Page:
Today marks 61 years of independence for Togo. The problem is that Togo is not truly yet free. Togo’s freedom was shattered in 1963 when Sylvanus Olympio was assassinated. Olympio was Togo’s only democratically elected leader. Another coup followed in 1967, which brought Gnassingbé Eyadéma to power. Since 1967, Togo has been under the domination of the Gnassingbé family. The current president of Togo is Faure Gnassingbé, the son of Eyadéma.
Since 1967, the people of Togo have endured every form of suffering imaginable under the rule of the oldest military dictatorship in Africa. Those who dare to speak out about Togo’s miserable condition are silenced with ruthless force. Despite these abuses, the dictatorial regime in Togo continues to enjoy the support of France. The relationship between France and the dictatorship of Togo serves as a continuous reminder that the colonial system did not truly end for Togo 61 years ago.
This day is not truly independence day for Togo. Rather, it is a reminder that the struggle which Olympio and others engaged in continues 61 years later. Patrice Lumumba once wrote: “The day will come when history will speak. But it will not be the history which will be taught in Brussels, Paris, Washington or the United Nations. It will be the history which will be taught in the countries which have won freedom from colonialism and its puppets. Africa will write its own history and in both north and south it will be a history of glory and dignity.” The day will come when Togo and the rest of Africa will win its independence from colonialism and its puppets. When that day comes, Togo can truly celebrate its indepednence.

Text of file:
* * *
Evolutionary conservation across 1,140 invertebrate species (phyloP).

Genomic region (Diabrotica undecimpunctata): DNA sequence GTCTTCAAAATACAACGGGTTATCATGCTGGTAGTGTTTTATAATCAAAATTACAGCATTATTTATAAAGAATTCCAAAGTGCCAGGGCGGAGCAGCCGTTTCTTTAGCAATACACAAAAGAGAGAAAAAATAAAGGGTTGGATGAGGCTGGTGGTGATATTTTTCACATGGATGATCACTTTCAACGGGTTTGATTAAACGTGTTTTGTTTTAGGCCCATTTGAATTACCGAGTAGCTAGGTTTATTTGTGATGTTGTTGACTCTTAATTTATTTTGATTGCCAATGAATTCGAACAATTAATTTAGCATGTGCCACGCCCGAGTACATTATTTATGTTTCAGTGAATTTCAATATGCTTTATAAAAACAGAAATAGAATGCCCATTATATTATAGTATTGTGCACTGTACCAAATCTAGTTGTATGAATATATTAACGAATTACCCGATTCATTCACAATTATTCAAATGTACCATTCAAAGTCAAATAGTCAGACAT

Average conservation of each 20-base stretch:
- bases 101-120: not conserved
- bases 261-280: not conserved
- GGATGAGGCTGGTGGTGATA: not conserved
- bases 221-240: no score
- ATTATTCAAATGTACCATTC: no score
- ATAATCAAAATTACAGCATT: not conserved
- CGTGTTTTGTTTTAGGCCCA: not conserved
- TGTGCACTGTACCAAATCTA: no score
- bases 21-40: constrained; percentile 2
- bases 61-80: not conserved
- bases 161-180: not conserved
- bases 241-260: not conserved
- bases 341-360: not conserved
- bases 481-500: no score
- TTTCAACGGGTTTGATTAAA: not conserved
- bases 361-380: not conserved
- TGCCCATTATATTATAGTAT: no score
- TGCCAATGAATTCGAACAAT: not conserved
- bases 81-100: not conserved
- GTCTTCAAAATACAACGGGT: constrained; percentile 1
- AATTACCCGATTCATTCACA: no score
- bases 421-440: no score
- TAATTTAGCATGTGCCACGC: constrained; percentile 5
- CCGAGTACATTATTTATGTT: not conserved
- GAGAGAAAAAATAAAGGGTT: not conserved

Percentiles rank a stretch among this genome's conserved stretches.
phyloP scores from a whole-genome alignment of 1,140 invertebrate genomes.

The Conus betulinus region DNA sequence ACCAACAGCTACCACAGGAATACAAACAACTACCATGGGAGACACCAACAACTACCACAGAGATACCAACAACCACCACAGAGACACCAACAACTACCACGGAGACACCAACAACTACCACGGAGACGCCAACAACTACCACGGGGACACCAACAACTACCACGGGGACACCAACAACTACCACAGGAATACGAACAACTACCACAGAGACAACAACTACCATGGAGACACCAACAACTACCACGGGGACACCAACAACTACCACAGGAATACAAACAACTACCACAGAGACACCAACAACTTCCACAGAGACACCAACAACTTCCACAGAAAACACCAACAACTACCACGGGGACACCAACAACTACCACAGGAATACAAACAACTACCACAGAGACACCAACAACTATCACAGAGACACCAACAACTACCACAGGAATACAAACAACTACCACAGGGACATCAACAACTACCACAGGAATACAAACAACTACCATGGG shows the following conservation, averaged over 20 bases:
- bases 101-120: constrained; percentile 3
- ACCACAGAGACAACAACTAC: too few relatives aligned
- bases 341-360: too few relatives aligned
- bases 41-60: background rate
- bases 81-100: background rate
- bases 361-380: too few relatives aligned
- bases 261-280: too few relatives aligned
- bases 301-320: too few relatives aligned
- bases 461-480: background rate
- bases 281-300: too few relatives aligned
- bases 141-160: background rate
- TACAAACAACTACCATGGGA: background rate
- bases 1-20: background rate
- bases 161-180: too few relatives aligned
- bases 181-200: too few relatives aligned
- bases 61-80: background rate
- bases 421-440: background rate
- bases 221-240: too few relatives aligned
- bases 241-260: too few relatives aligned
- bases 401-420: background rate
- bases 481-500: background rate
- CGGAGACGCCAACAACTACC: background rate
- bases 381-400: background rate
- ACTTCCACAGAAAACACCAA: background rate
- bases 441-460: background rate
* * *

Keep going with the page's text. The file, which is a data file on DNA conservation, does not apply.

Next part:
Dwayne is the author of several books on the history and experiences of African people, both on the continent and in the diaspora. His books are available through Amazon. You can also follow Dwayne on Facebook and Twitter.